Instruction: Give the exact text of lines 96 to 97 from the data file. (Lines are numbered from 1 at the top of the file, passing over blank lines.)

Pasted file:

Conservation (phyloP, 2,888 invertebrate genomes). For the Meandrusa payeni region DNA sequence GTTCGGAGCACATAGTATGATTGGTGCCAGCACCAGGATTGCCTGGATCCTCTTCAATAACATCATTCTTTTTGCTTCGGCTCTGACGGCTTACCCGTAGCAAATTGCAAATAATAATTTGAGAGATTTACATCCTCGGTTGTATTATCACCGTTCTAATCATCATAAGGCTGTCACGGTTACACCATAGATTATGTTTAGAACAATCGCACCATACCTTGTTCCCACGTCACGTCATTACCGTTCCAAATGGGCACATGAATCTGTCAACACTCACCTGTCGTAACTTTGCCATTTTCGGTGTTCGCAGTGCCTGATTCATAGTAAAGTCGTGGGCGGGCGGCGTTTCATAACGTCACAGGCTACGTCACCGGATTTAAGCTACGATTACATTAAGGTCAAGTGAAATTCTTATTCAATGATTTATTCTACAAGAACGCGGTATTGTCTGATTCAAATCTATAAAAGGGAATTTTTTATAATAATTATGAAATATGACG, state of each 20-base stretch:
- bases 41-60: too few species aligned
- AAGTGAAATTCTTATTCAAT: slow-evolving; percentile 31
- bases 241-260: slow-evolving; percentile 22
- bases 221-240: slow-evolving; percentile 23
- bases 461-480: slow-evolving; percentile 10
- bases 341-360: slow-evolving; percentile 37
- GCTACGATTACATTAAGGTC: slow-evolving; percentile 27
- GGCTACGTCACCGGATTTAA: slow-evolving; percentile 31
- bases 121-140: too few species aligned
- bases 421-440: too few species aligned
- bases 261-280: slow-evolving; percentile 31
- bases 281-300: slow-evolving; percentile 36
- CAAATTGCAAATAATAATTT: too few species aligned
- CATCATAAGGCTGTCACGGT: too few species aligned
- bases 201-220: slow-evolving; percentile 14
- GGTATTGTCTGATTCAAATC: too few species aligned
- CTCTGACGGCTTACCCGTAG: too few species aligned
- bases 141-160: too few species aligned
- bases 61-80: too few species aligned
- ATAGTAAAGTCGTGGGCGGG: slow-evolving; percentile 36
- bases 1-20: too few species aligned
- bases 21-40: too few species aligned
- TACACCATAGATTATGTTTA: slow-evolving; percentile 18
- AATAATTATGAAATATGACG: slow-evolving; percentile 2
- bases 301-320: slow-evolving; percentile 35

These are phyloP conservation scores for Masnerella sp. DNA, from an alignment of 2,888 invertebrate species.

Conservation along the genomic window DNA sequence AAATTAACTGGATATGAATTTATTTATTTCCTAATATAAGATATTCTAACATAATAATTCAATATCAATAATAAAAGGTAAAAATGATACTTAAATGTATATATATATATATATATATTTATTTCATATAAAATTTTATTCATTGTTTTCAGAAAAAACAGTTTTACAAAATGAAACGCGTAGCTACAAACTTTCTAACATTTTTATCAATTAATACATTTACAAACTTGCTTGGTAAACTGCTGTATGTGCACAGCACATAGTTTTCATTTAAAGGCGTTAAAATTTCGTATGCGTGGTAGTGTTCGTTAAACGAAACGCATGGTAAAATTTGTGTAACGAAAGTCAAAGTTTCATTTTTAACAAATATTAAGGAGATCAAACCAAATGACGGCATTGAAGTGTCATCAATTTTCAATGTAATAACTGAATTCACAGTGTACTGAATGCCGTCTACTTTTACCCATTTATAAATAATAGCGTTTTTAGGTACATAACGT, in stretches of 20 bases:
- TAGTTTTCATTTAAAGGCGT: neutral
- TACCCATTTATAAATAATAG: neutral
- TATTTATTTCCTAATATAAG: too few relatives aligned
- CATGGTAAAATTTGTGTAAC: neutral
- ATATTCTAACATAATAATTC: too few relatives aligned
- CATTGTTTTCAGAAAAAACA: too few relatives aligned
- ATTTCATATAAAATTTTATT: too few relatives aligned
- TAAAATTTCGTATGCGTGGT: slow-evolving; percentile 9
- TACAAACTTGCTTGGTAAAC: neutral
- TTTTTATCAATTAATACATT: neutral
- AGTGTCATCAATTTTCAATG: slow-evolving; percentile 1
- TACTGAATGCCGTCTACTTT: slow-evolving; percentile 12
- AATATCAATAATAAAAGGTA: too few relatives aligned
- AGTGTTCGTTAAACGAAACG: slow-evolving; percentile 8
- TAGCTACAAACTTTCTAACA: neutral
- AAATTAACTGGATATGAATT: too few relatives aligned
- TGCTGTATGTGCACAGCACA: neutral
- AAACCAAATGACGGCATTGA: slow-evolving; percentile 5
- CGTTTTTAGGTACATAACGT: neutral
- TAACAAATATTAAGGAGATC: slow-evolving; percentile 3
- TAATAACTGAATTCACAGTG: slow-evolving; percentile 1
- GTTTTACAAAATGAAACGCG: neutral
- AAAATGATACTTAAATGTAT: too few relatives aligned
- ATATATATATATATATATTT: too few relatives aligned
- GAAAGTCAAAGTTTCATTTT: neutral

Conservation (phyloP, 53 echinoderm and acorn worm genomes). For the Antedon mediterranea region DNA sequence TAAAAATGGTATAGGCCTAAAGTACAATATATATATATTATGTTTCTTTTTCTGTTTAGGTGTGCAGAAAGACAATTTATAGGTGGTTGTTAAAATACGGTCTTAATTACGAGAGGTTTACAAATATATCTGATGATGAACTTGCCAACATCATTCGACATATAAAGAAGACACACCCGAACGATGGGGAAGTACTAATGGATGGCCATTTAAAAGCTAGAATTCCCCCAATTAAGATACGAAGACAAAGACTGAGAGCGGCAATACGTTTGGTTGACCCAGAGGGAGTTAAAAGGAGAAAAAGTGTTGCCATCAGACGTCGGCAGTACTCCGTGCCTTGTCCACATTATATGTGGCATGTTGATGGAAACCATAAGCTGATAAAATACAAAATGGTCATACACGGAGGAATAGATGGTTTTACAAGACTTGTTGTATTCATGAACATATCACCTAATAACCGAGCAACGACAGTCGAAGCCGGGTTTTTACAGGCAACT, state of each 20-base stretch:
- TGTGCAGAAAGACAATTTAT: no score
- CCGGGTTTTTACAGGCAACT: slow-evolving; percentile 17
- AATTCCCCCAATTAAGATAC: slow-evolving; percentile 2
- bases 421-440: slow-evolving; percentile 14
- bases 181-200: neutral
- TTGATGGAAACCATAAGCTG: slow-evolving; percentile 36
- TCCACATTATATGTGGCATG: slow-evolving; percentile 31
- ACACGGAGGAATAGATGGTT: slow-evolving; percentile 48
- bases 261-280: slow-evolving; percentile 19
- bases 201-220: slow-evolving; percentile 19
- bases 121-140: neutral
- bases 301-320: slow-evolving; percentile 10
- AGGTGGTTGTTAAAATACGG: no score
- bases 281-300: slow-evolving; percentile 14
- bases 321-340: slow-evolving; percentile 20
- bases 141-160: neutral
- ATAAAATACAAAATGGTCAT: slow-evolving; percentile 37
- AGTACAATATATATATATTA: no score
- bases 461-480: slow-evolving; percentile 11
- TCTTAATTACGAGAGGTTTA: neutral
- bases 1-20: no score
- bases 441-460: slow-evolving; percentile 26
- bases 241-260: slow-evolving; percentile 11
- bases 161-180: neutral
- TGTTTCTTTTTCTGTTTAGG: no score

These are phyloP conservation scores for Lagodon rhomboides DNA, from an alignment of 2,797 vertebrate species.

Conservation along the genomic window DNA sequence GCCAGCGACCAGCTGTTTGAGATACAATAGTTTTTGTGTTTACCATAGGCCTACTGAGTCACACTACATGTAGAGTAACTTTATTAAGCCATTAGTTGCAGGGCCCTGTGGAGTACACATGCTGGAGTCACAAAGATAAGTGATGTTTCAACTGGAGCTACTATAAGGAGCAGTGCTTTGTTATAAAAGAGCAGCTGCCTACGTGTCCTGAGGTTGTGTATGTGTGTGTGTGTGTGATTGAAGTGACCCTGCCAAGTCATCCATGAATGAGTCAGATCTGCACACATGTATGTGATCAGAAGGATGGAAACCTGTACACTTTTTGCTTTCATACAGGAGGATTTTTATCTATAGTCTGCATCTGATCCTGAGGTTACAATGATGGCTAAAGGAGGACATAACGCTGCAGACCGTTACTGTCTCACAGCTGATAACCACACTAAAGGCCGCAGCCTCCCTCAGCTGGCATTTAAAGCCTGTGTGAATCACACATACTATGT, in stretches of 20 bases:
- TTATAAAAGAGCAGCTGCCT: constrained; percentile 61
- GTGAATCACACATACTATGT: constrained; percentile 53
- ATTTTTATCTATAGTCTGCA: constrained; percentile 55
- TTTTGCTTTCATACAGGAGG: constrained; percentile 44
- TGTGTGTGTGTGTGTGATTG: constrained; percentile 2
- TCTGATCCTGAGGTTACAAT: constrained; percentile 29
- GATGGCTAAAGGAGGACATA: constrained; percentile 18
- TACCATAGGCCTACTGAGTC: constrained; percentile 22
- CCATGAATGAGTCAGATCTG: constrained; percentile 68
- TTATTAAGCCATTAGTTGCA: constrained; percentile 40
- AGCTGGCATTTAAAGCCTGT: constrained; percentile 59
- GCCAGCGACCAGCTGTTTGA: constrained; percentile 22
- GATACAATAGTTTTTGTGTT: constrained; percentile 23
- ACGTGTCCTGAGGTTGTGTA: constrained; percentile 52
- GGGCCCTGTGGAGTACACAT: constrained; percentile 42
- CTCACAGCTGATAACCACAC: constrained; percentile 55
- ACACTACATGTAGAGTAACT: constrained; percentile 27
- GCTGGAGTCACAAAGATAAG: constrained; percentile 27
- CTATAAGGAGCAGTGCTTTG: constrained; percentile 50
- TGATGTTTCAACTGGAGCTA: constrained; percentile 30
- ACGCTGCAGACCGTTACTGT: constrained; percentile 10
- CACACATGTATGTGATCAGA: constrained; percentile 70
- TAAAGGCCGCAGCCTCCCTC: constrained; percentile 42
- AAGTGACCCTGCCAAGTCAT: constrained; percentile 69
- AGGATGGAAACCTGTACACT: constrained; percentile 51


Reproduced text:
- GGGCCCTGTGGAGTACACAT: constrained; percentile 42
- CTCACAGCTGATAACCACAC: constrained; percentile 55